LUSH Valley Food Action Society is on the search for a new home.
For the past few months, the local organization – which helps people within the Comox Valley gain local food system skills, knowledge and access to good food – has been operating out of the Comox Valley Curling Club on Headquarters Road.
Now that the curling season is ramping up and the ice is set to go back in, the organization is looking to move as they continue to operate their Hot Meals and Good Food Boxes (healthy food hampers) programs, explains Maurita Prato, executive director of LUSH.
“There was so much generosity and we loved working with the curling club and the Comox Valley Regional District, and it was so nice to know that the curling club was really happy with what we were doing.”
Currently, LUSH is working with the CVRD and other organizations to find a potential space, but Prato notes despite the uncertainty, she credits the community for looking out for the organization.
“We’re going to land, but we’re not sure where or when quite yet.”
In early spring shortly after the pandemic hit, the Comox Valley Food Bank shut its doors temporarily, and Prato knew there was a need for some new programs.
“We realized this isn’t something that is going to go away in a few weeks. Pretty quickly, we arranged a call with the CVRD and the City (of Courtenay) for the Hot Meals program and the food box.”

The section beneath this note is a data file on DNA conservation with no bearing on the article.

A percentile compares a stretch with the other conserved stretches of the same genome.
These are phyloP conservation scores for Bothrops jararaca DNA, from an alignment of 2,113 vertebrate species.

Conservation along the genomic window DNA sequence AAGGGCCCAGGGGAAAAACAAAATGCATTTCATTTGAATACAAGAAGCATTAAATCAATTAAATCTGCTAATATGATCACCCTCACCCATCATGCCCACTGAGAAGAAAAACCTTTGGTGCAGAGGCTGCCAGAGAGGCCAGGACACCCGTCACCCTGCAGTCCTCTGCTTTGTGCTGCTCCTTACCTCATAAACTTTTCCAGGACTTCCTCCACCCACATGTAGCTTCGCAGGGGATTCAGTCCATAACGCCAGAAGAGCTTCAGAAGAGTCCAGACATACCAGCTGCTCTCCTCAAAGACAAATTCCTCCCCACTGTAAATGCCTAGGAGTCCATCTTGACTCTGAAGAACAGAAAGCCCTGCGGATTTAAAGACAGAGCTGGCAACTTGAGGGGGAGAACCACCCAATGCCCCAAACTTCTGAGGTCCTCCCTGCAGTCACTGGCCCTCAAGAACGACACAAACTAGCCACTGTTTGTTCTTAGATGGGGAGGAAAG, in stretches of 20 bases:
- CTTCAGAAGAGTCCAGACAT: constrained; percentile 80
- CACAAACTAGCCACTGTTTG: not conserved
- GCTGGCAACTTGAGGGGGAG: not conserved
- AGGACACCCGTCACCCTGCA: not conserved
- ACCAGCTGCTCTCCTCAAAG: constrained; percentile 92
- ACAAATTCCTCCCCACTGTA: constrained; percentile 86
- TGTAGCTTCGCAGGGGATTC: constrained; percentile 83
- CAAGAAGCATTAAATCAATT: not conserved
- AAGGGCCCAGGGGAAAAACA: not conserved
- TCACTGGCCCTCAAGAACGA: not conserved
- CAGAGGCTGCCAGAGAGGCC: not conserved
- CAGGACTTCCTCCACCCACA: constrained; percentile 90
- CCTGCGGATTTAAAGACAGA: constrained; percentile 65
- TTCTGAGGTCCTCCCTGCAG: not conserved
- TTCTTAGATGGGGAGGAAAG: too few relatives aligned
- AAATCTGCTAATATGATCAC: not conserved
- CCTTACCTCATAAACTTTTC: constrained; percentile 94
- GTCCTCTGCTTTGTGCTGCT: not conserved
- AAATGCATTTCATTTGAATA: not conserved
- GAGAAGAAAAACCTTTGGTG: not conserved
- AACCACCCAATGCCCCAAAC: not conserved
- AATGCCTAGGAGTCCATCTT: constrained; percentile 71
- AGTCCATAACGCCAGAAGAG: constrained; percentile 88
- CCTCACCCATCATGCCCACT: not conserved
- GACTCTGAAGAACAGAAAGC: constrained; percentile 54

On April 1, the organization was using the kitchen facilities at the Florence Filberg Centre and producing 200 meals a day, along with 25 food boxes. On April 8, upon shifting to the curling club, LUSH was able to produce up to 70 boxes a day. Prato credits the large-scale effort to the support of local growers and suppliers and the curling club for allowing the programs to restart.
“We have now made over 20,000 meals and more than 7,000 food boxes. We have a really nice team of staff and volunteers, and it was a really positive experience. We realize now that we’re really looking for a long-term location. With an economic recovery lens, the idea of supporting local producers and food growers is really exciting.”
Free access to the two programs is the goal, as they are aimed at providing food to those in need in the Valley. However, Prato says LUSH is looking at programs that can generate some revenue as well to diversify their model and to make it more viable.
As for their future location, Prato notes that a free space is always better, as LUSH could have more of a reach in the community, but paying some rent is a possibility if the space has an office and fits their needs.
“We’re excited about what the future holds. The curling club was a big in-kind donation, and the generosity is really the key part – we’re so grateful as we’ve seen the community really cares.”
For more information about LUSH or to contact Prato about a possible space, visit LushValley.org or call 250-331-0152.